Overall, the seasonal arc was building from the moment the series returned. While it was slowly percolating from Deep Down through Spin the Bottle, all hell broke loose (literally) in Rain of Fire/Apocalypse Nowish and the freight train storyline never stopped until the end of the season. Joss and company also weaved a myriad of mini-arcs into the main story, which forced fans to pay attention and keep up or be left behind. Audiences were treated to Electro-Gwen and the evil Beast. Angelus, Faith, Skip and Willow also made return appearances. Wolfram & Hart took a back seat then took the front seat again. There were prophecies, old personalities and the mother of all misdirects thrown in as well - enough to make a fan dizzy but it was delicious fun making heads and tails of it throughout the season.

Like season three, season four was so tightly scripted that the majority of episodes continued the action right from where the last episode left off thus only a few weeks were covered during the season. There were even less standalone episodes than ever before so watching episodes out of continuity is less recommended but there are still exceptional offerings to review and savor again including:

- Spin the Bottle: Written and directed by Joss Whedon - Rain of Fire/Apocalypse Nowish: Written and Directed by Steve DeKnight - Awakening: Written by David Fury and Steve DeKnight and directed by James Contner - Calvary: Written by Jeffrey Bell, Steve DeKnight and Mere Smith and directed by Bill Norton - Orpheus: Written by Mere Smith and directed by Bill Norton - Sacrifice: Written by Ben Edlund and Directed by David Straiton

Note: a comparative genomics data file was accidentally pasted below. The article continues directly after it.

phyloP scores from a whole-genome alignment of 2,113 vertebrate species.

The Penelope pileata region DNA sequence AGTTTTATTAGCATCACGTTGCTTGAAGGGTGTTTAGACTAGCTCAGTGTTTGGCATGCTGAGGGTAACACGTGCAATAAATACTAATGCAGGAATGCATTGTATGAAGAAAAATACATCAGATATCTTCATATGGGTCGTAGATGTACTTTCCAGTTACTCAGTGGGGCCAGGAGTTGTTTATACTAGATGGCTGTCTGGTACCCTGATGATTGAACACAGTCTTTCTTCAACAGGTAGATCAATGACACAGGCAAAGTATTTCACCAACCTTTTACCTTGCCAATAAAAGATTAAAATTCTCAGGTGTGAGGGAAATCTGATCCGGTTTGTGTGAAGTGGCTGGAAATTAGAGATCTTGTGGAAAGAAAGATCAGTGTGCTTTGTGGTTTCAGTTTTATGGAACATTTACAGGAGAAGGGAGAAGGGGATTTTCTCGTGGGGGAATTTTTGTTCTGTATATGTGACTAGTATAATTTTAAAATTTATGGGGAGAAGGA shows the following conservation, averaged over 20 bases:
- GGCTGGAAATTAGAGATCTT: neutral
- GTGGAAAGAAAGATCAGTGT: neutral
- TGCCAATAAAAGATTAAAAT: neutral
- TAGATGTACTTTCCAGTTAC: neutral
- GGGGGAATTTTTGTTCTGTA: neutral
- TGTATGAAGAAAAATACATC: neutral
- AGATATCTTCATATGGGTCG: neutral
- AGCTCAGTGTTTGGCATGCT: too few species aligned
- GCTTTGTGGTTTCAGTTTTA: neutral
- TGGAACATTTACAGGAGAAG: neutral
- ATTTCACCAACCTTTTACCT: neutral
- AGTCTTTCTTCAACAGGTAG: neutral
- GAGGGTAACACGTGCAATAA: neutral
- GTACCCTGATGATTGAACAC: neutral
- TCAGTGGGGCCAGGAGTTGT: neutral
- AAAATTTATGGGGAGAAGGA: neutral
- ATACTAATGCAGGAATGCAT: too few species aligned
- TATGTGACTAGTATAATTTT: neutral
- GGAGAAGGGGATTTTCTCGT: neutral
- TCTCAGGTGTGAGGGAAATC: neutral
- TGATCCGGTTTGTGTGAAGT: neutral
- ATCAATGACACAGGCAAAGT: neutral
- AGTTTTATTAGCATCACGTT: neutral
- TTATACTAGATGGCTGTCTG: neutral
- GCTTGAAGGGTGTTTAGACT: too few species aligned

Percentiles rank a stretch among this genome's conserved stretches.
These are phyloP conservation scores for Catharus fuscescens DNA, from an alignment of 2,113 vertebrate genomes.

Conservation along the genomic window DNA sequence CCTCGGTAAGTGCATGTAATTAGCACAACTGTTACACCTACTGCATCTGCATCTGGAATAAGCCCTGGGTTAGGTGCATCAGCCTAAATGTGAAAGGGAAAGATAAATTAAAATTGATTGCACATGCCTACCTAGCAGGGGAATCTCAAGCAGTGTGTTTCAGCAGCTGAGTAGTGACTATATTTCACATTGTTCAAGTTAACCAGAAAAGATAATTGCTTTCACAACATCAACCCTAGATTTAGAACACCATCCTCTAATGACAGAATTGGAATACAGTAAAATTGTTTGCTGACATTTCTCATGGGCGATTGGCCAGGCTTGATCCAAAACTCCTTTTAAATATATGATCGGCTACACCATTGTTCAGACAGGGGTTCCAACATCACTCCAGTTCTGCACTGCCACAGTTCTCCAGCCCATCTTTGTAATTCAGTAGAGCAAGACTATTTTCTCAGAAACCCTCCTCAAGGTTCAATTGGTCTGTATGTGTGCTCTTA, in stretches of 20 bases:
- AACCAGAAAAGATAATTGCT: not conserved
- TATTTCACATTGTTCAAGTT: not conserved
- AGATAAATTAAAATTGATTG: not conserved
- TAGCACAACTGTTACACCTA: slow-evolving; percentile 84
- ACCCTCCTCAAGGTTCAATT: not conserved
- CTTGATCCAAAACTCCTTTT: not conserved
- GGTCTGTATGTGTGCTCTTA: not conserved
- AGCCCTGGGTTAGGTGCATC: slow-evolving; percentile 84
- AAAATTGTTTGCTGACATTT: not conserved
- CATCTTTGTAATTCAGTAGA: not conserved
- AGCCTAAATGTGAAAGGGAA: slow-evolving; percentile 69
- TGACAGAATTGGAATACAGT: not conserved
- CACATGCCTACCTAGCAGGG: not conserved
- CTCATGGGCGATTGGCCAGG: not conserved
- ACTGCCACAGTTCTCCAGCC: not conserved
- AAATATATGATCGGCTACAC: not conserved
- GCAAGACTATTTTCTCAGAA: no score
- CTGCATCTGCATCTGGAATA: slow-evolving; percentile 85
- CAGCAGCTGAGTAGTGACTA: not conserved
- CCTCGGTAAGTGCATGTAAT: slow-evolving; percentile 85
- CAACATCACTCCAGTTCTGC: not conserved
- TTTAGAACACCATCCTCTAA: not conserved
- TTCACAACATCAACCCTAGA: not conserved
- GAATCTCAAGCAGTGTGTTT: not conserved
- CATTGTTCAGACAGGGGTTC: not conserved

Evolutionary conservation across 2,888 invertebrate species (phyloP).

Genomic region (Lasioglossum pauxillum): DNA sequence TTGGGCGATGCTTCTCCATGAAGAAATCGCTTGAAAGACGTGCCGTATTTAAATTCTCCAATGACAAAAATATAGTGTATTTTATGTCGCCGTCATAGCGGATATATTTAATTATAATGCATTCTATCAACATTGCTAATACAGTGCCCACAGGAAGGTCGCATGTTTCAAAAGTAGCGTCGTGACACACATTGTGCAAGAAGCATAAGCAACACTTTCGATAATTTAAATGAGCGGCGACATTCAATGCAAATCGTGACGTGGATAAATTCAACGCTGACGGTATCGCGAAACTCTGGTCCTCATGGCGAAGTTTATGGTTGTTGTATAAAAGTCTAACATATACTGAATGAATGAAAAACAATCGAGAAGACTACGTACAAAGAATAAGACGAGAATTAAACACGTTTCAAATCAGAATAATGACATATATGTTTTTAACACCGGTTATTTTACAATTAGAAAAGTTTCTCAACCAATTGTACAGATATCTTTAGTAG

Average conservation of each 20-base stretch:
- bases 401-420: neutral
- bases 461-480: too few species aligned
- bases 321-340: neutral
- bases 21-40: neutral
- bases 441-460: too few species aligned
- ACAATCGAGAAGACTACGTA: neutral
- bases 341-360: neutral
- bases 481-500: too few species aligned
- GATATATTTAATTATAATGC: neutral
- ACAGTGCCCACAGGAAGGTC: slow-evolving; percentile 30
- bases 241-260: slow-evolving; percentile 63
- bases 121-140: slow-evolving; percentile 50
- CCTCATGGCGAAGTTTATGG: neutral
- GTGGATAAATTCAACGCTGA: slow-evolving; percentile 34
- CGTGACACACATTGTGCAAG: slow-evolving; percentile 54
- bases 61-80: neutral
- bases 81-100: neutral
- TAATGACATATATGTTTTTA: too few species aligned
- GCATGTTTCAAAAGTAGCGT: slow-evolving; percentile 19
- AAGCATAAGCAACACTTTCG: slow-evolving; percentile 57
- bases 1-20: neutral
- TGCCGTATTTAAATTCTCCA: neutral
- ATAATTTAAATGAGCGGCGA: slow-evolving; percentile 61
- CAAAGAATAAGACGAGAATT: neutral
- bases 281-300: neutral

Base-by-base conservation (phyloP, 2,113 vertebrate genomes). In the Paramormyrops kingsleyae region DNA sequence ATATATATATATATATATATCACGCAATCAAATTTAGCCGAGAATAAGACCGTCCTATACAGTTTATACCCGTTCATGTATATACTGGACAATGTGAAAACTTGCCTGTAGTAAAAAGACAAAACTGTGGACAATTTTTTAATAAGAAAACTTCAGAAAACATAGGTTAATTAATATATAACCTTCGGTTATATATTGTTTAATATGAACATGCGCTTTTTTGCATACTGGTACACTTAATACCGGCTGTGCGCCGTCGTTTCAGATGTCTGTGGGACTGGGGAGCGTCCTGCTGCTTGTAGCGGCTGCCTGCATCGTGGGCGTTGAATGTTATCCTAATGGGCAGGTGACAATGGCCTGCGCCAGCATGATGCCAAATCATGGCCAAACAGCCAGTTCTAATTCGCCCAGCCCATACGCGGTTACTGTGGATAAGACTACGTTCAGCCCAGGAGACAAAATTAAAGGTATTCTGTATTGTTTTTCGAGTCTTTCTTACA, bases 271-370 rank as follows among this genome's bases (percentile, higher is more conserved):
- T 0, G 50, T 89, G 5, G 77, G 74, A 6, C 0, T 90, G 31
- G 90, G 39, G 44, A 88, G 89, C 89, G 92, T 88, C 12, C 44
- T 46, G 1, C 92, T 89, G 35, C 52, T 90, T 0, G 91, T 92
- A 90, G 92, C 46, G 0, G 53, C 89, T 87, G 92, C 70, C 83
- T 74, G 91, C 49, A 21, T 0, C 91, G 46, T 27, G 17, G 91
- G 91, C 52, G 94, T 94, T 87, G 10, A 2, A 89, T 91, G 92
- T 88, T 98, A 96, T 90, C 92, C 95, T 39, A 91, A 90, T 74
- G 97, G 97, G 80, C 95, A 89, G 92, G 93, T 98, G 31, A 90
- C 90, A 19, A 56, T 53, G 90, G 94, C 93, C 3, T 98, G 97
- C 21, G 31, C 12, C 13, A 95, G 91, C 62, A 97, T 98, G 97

As usual, there were exceptional single episode appearances by guest actors this season but interestingly, the best were all return appearances by familiar faces. Laurel Holloman [Justine] made her coda appearance in Deep Down having the control tables turned on her by Wes and his "bucket" threats. It was a fitting albeit merciful end to a much maligned character.

Alyson Hannigan [Willow] swooped into town in Orpheus with her Wicca mojo to restore Angel’s soul. It was such a treat watching Aly get to play Willow as the confident, charming and mightily powerful woman we’d been missing in Sunnydale.

Julie Benz [Darla] made her one and only appearance this season in a deeply affecting scene between mother and son in Inside Out. Any chance to see Julie back on the show is a plus but her time spent trying to connect with her spiraling son, Connor, was both heart wrenching and emotionally pitch perfect - a reminder of why we love her so!